What to Expect from a Connecticut Sales Tax Auditor
In addition to the standard audit procedures outlined below, Connecticut has also enacted a policy regarding retail transactions where an audit finds a retailer hadn't collected sales tax from another retailer currently being audited. If you are doing business in Connecticut, it may be worth reviewing. PS 2013(1), Audit Examination Policy for Retail Transactions
It's quite a lengthy read. If you have questions about your situation, contact us to discuss it with one of our tax professionals.
For now, here is the summary of the general audit process:
- The auditor will conduct pre-audit research.
- The auditor will often schedule and perform an entrance conference.
- The auditor will request records (many of which the auditor is not entitled to and does not need)
Once the auditor receives the necessary records, they will compare your Connecticut sales and use tax returns to your federal income tax returns or bank statements to determine whether you reported all applicable or gross sales on your Connecticut sales tax return(s).
NOTE: A slight error in how the tax was charged on even a single type of transaction can add up to a significant sales tax liability.
Once the auditor is confident all sales are accounted for, they will:
- Review your exempt and out-of-state sales.
- Conduct a use tax audit – the auditor will request documents of accounts to make sure use tax was paid adequately on applicable purchases.
Common areas audited include:
- Advertising Expense
- Auto & Truck Expense
- Repair and Maintenance
- Office Expense
- Miscellaneous Expense
If a business buys an item online without paying sales tax, the business may still be obligated to remit use tax to Connecticut. Believing otherwise often leads to shocking results for the unsuspecting taxpayer during an audit. Here is more information on Connecticut Use Tax.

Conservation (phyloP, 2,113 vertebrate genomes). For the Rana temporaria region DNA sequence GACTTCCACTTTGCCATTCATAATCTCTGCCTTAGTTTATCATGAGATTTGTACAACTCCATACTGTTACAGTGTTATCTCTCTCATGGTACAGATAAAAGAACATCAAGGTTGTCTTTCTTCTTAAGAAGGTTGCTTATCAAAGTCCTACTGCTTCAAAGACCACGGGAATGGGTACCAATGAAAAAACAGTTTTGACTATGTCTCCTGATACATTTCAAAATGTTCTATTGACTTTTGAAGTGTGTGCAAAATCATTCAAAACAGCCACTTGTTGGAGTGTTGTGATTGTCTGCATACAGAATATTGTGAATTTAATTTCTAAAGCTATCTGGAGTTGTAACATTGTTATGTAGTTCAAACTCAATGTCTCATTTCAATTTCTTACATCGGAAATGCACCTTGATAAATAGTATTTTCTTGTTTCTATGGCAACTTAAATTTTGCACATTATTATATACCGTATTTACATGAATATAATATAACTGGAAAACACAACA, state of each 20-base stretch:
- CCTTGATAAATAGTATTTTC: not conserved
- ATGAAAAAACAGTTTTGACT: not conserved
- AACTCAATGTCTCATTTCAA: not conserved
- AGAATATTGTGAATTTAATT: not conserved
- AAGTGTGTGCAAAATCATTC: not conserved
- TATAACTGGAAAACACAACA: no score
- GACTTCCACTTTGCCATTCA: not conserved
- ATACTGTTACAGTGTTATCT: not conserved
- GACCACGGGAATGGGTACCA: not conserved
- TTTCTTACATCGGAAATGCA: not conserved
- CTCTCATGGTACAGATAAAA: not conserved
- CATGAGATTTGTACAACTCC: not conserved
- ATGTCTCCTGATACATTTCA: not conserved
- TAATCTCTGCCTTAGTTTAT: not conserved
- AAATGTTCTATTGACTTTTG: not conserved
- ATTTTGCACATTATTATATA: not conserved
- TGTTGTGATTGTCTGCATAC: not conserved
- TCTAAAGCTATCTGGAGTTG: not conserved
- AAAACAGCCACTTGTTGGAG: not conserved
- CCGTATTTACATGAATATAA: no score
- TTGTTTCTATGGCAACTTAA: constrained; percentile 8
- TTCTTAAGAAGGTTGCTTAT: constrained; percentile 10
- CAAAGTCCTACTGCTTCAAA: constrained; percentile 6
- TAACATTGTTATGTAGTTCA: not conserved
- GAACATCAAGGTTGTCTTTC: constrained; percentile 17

After the Audit – Understand and Defend Your Businesses Rights
Upon completion of the audit, there will usually be an exit conference with the auditor. The auditor will produce an audit report with corresponding work papers to support the Connecticut sales and use tax assessment.
It is advisable to have a sales tax professional present during this meeting. This is your first opportunity to see the auditor's findings. You'll want to push back on areas where they have overstepped their bounds or misapplied Connecticut's sales tax laws.
It's best to hold off on agreeing to the sales tax assessment until a sales tax professional has reviewed it for issues that should be challenged.
Many businesses wind up drastically overpaying the state because the business owner or in-house accounting personnel weren't well versed in the sales tax laws that, if challenged, could have reduced their sales tax liability.
We'll cover the process of challenging a Connecticut sales tax audit assessment in detail in the following sections.
Contesting Audit Findings with the Auditor
Connecticut Sales Tax Audit Protest Process Flow Chart
NOTE: If the deadlines are missed, it can be tough to get the case reopened.
After an audit, the auditor will issue a Tax Determination Report (AKA the audit report). It's essential to review and understand its implications carefully.
The audit report:
- Details of the auditor's findings
- Describes any proposed audit adjustments
- Shows the amount of tax, interest, and penalty due
If you disagree with the proposed changes, you may request an informal conference with the auditor. You must request an informal conference and attempt to resolve the case with the auditor.
Audit Closing Conference